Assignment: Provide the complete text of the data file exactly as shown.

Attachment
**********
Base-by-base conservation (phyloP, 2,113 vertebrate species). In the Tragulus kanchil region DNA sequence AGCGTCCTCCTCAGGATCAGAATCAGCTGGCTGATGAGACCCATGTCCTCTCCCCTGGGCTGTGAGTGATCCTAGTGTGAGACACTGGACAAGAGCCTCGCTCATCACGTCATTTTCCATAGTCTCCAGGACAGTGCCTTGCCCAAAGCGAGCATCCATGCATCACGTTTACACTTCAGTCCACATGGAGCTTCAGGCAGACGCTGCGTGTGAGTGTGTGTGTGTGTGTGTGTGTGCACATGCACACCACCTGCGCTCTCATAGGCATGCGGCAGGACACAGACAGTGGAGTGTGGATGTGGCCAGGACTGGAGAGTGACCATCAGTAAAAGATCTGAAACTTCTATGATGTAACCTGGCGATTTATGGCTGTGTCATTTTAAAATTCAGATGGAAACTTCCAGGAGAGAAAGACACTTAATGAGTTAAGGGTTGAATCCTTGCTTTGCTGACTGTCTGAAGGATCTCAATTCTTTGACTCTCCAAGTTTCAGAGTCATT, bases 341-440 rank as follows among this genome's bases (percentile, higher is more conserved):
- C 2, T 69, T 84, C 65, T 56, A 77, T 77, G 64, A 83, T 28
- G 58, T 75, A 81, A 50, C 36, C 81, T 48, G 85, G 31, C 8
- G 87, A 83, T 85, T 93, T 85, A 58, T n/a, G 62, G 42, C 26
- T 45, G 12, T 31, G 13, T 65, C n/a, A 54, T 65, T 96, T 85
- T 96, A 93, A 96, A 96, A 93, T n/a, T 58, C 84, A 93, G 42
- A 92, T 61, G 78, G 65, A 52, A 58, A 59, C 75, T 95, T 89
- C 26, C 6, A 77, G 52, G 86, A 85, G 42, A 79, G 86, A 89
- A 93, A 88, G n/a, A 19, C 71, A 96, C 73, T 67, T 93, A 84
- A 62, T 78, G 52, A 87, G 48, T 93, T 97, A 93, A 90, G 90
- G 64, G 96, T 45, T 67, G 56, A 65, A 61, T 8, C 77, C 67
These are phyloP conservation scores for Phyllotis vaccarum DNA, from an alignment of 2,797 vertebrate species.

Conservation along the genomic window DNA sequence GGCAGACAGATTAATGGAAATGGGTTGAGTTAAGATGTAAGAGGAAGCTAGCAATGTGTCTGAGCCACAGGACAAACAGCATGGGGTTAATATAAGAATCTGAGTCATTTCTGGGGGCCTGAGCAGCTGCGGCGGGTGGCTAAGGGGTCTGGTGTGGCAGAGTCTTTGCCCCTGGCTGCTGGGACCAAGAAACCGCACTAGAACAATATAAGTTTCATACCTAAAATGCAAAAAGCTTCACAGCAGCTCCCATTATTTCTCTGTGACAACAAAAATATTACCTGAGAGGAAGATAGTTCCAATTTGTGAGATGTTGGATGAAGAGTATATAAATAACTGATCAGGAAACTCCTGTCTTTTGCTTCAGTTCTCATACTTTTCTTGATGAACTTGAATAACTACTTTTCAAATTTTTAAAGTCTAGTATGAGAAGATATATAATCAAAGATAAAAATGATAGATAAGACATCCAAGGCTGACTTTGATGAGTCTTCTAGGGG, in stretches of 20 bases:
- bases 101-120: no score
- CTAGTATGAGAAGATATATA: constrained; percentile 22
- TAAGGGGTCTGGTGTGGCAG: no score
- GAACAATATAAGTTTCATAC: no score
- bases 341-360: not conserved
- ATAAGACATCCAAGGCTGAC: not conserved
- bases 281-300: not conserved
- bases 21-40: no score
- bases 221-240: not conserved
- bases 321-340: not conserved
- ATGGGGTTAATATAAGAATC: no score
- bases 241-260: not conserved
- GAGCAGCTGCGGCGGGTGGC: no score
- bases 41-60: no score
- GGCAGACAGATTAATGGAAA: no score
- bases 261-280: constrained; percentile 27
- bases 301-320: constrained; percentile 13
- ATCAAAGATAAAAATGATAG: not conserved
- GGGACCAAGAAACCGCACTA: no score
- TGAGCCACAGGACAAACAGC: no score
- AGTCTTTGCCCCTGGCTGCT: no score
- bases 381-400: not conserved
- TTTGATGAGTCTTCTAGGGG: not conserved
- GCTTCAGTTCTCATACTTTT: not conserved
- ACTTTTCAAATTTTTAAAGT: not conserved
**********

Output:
Base-by-base conservation (phyloP, 2,113 vertebrate species). In the Tragulus kanchil region DNA sequence AGCGTCCTCCTCAGGATCAGAATCAGCTGGCTGATGAGACCCATGTCCTCTCCCCTGGGCTGTGAGTGATCCTAGTGTGAGACACTGGACAAGAGCCTCGCTCATCACGTCATTTTCCATAGTCTCCAGGACAGTGCCTTGCCCAAAGCGAGCATCCATGCATCACGTTTACACTTCAGTCCACATGGAGCTTCAGGCAGACGCTGCGTGTGAGTGTGTGTGTGTGTGTGTGTGTGCACATGCACACCACCTGCGCTCTCATAGGCATGCGGCAGGACACAGACAGTGGAGTGTGGATGTGGCCAGGACTGGAGAGTGACCATCAGTAAAAGATCTGAAACTTCTATGATGTAACCTGGCGATTTATGGCTGTGTCATTTTAAAATTCAGATGGAAACTTCCAGGAGAGAAAGACACTTAATGAGTTAAGGGTTGAATCCTTGCTTTGCTGACTGTCTGAAGGATCTCAATTCTTTGACTCTCCAAGTTTCAGAGTCATT, bases 341-440 rank as follows among this genome's bases (percentile, higher is more conserved):
- C 2, T 69, T 84, C 65, T 56, A 77, T 77, G 64, A 83, T 28
- G 58, T 75, A 81, A 50, C 36, C 81, T 48, G 85, G 31, C 8
- G 87, A 83, T 85, T 93, T 85, A 58, T n/a, G 62, G 42, C 26
- T 45, G 12, T 31, G 13, T 65, C n/a, A 54, T 65, T 96, T 85
- T 96, A 93, A 96, A 96, A 93, T n/a, T 58, C 84, A 93, G 42
- A 92, T 61, G 78, G 65, A 52, A 58, A 59, C 75, T 95, T 89
- C 26, C 6, A 77, G 52, G 86, A 85, G 42, A 79, G 86, A 89
- A 93, A 88, G n/a, A 19, C 71, A 96, C 73, T 67, T 93, A 84
- A 62, T 78, G 52, A 87, G 48, T 93, T 97, A 93, A 90, G 90
- G 64, G 96, T 45, T 67, G 56, A 65, A 61, T 8, C 77, C 67
These are phyloP conservation scores for Phyllotis vaccarum DNA, from an alignment of 2,797 vertebrate species.

Conservation along the genomic window DNA sequence GGCAGACAGATTAATGGAAATGGGTTGAGTTAAGATGTAAGAGGAAGCTAGCAATGTGTCTGAGCCACAGGACAAACAGCATGGGGTTAATATAAGAATCTGAGTCATTTCTGGGGGCCTGAGCAGCTGCGGCGGGTGGCTAAGGGGTCTGGTGTGGCAGAGTCTTTGCCCCTGGCTGCTGGGACCAAGAAACCGCACTAGAACAATATAAGTTTCATACCTAAAATGCAAAAAGCTTCACAGCAGCTCCCATTATTTCTCTGTGACAACAAAAATATTACCTGAGAGGAAGATAGTTCCAATTTGTGAGATGTTGGATGAAGAGTATATAAATAACTGATCAGGAAACTCCTGTCTTTTGCTTCAGTTCTCATACTTTTCTTGATGAACTTGAATAACTACTTTTCAAATTTTTAAAGTCTAGTATGAGAAGATATATAATCAAAGATAAAAATGATAGATAAGACATCCAAGGCTGACTTTGATGAGTCTTCTAGGGG, in stretches of 20 bases:
- bases 101-120: no score
- CTAGTATGAGAAGATATATA: constrained; percentile 22
- TAAGGGGTCTGGTGTGGCAG: no score
- GAACAATATAAGTTTCATAC: no score
- bases 341-360: not conserved
- ATAAGACATCCAAGGCTGAC: not conserved
- bases 281-300: not conserved
- bases 21-40: no score
- bases 221-240: not conserved
- bases 321-340: not conserved
- ATGGGGTTAATATAAGAATC: no score
- bases 241-260: not conserved
- GAGCAGCTGCGGCGGGTGGC: no score
- bases 41-60: no score
- GGCAGACAGATTAATGGAAA: no score
- bases 261-280: constrained; percentile 27
- bases 301-320: constrained; percentile 13
- ATCAAAGATAAAAATGATAG: not conserved
- GGGACCAAGAAACCGCACTA: no score
- TGAGCCACAGGACAAACAGC: no score
- AGTCTTTGCCCCTGGCTGCT: no score
- bases 381-400: not conserved
- TTTGATGAGTCTTCTAGGGG: not conserved
- GCTTCAGTTCTCATACTTTT: not conserved
- ACTTTTCAAATTTTTAAAGT: not conserved